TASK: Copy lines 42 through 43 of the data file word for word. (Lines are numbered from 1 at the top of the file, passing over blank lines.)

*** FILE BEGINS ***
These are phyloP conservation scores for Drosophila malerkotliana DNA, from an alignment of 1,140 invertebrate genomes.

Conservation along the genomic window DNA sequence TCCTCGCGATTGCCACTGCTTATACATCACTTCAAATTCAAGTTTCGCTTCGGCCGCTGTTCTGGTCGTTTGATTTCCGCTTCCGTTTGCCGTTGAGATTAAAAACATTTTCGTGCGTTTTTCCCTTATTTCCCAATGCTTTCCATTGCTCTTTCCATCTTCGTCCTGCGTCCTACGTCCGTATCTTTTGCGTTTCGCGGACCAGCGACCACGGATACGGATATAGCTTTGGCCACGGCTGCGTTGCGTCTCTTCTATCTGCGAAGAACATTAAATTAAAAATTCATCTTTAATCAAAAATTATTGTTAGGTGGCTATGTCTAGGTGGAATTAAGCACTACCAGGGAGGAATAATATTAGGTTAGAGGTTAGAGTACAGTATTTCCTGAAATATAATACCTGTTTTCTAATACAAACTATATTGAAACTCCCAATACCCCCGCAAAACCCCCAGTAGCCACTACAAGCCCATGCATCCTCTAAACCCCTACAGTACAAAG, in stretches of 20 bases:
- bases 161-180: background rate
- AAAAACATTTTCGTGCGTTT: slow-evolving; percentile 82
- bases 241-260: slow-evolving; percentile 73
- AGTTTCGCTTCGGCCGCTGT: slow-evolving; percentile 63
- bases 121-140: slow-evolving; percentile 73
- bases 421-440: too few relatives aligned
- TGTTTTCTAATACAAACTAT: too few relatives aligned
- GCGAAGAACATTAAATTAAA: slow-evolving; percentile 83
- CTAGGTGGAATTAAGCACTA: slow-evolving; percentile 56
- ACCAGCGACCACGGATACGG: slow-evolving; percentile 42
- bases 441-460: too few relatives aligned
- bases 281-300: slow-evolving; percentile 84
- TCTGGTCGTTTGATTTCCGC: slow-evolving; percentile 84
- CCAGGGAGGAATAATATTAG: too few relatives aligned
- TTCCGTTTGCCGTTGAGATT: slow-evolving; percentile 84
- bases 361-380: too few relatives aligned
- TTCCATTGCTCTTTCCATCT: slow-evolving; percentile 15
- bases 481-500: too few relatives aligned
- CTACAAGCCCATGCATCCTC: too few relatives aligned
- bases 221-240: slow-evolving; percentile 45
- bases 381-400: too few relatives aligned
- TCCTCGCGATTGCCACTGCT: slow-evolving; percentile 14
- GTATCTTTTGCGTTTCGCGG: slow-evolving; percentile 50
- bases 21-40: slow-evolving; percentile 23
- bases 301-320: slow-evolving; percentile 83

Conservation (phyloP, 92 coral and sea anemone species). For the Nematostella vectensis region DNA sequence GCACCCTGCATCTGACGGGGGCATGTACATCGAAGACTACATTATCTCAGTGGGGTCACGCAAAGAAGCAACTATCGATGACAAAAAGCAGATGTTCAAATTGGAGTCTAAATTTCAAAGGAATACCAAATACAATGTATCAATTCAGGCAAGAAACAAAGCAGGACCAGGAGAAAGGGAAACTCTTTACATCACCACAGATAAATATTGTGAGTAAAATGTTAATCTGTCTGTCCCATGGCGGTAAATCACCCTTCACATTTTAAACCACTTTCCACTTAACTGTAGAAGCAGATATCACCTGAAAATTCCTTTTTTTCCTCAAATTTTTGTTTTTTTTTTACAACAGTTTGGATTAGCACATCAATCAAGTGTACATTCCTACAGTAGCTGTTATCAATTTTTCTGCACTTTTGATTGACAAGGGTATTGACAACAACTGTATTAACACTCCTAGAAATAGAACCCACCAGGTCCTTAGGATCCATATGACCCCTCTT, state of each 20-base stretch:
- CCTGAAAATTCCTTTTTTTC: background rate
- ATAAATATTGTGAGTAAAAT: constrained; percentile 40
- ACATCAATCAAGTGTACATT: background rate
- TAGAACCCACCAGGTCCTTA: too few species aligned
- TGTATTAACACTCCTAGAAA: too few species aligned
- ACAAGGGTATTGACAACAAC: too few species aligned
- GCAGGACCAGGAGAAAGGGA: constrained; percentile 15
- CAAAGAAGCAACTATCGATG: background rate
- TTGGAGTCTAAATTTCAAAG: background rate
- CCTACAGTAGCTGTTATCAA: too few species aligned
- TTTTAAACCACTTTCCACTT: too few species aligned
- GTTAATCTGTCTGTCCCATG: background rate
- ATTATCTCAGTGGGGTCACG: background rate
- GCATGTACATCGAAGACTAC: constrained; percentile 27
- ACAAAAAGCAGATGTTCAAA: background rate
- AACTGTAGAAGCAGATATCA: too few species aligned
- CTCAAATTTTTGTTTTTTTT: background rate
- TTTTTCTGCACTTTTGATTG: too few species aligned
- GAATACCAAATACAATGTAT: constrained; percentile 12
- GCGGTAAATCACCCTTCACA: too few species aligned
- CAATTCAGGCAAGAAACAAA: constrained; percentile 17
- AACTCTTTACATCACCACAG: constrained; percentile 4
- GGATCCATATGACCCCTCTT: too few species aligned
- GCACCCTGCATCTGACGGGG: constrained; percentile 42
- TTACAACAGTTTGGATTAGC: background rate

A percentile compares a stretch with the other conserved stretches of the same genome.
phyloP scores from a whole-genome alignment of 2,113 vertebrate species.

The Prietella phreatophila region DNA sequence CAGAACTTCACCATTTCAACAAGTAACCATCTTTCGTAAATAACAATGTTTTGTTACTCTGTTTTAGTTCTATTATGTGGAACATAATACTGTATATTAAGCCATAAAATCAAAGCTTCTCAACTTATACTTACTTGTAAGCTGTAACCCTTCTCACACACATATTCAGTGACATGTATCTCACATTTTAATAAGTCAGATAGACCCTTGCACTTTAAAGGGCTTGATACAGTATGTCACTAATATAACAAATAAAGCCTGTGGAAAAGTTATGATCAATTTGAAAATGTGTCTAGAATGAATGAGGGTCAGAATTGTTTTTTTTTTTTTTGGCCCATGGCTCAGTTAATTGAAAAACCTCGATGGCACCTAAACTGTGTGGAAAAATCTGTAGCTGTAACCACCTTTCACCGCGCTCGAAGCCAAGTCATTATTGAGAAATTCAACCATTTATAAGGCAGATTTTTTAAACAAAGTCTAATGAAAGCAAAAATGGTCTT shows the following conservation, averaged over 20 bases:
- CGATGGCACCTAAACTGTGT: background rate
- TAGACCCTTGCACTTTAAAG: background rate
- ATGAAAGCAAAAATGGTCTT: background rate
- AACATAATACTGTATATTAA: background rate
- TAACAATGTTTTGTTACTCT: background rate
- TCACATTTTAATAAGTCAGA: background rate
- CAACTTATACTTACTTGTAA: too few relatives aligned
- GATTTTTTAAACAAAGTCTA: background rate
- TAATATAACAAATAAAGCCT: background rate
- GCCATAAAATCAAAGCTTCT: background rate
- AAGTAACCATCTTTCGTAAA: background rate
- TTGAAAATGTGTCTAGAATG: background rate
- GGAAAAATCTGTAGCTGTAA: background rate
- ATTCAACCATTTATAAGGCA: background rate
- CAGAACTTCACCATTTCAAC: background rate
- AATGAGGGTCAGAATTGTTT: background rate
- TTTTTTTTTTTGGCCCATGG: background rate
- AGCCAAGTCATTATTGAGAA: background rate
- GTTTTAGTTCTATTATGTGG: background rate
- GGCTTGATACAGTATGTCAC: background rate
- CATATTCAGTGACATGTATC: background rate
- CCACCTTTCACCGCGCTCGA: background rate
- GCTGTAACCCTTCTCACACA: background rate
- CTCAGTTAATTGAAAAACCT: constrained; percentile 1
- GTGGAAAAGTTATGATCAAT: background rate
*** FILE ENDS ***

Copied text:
- GCATGTACATCGAAGACTAC: constrained; percentile 27
- ACAAAAAGCAGATGTTCAAA: background rate